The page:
The main character of our novel is a loser named Jamie Gray who, in the midst of the COVID-19 pandemic, loses his job due to the machinations of a comically evil CEO named Rob Sanders. Jamie ends up working with the titular KPS due to random chance despite his lack of qualifications—his job is to “lift things.” Pretty soon Jamie is helping “lift things” while also getting a close-up look at nasty parasites, the private parts of giant monsters, and endless snark.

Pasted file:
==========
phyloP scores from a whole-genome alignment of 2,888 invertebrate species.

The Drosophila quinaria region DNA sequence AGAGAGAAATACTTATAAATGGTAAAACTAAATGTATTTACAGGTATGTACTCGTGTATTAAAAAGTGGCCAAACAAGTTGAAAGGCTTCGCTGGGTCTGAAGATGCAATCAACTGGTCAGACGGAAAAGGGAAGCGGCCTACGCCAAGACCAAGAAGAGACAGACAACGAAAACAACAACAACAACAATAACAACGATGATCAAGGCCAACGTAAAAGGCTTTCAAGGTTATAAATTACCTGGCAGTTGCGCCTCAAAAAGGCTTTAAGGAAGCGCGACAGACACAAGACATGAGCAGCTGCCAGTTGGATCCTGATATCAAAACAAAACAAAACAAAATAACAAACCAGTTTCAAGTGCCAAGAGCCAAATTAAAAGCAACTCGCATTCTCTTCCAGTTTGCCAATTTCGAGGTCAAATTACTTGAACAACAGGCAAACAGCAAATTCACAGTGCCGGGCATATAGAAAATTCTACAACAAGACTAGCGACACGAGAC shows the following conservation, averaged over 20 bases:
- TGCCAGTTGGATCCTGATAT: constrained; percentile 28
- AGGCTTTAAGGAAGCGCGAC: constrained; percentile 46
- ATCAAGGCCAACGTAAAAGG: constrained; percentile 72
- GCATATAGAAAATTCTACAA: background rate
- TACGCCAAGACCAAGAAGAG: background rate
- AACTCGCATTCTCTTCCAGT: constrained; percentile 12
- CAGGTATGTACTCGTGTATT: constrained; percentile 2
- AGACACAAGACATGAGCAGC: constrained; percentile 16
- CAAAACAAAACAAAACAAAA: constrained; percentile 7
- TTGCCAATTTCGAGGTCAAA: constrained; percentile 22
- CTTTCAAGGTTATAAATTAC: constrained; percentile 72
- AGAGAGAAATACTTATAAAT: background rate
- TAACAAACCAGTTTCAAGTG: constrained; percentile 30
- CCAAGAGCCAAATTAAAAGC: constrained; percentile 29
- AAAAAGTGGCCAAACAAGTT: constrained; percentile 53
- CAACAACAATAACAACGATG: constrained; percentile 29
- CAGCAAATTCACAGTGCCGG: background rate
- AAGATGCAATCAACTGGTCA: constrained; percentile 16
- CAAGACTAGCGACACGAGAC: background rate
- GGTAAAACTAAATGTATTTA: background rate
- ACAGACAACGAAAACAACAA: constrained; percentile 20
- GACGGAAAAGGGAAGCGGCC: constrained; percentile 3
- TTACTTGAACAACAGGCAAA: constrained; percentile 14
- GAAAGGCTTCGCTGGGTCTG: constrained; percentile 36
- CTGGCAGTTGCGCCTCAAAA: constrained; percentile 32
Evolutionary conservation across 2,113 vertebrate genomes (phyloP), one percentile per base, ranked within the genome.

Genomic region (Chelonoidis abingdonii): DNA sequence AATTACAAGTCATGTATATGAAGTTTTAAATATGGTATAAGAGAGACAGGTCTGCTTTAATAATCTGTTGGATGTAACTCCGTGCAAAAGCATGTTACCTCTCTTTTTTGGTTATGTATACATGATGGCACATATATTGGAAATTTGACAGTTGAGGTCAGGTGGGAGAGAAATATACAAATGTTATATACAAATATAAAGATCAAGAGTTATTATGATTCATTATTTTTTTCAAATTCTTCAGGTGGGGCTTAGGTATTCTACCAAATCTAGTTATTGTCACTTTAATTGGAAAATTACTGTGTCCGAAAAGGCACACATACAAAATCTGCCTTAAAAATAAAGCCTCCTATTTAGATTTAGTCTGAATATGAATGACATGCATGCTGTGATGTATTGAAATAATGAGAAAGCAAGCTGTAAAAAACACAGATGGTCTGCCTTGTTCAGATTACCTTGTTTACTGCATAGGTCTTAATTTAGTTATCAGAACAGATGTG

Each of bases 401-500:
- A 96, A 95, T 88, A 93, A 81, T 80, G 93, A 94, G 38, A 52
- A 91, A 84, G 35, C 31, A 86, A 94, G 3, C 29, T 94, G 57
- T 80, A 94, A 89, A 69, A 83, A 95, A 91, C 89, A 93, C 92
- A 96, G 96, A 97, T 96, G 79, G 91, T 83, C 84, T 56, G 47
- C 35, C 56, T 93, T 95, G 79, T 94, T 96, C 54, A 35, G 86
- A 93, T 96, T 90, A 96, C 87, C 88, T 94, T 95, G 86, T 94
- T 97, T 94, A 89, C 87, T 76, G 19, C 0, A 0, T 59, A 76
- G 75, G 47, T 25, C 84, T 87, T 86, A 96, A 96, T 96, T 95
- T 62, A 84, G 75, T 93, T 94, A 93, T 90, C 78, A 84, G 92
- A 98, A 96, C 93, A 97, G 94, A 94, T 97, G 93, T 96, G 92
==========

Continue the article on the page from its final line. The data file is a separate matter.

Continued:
To be quite honest, despite the widely positive reviews the novel has received, I hated it. While the book relishes its Toho inspirations (with the bases named after kaiju luminaries such as Tomoyuki Tanaka and Ishiro Honda, and an alternate-earth dirigible given the name “the Shobijin”), the humor manifests largely as endless snark and stupidity. I just got SO sick of the characters and their never-ending sarcasm, “funny” comments, and groan-inducing scenarios; there were multiple times I stopped the audio book just because I was so annoyed. It doesn’t help that the characters are just not interesting at all. I couldn’t take any of them seriously, as their comments always felt like another (usually completely unfunny) joke. We are talking “Wouldn’t this gross word combination make a good band name” level of humor, or constant high-school-type backtalk in the face of danger, or “funny” awards with ridiculous names given out to the characters after a narrow escape from nebulously described critters. I saw another reviewer noting that we never get any physical descriptions of the characters, either, which is true—no physical description, but also, on a character level, I got little sense of who these people were outside of broad brush strokes and their status as snark-cannons. The eventual villain of the piece, too, is about as one-dimensional as they come, and just absurdly, maniacally evil to the extreme.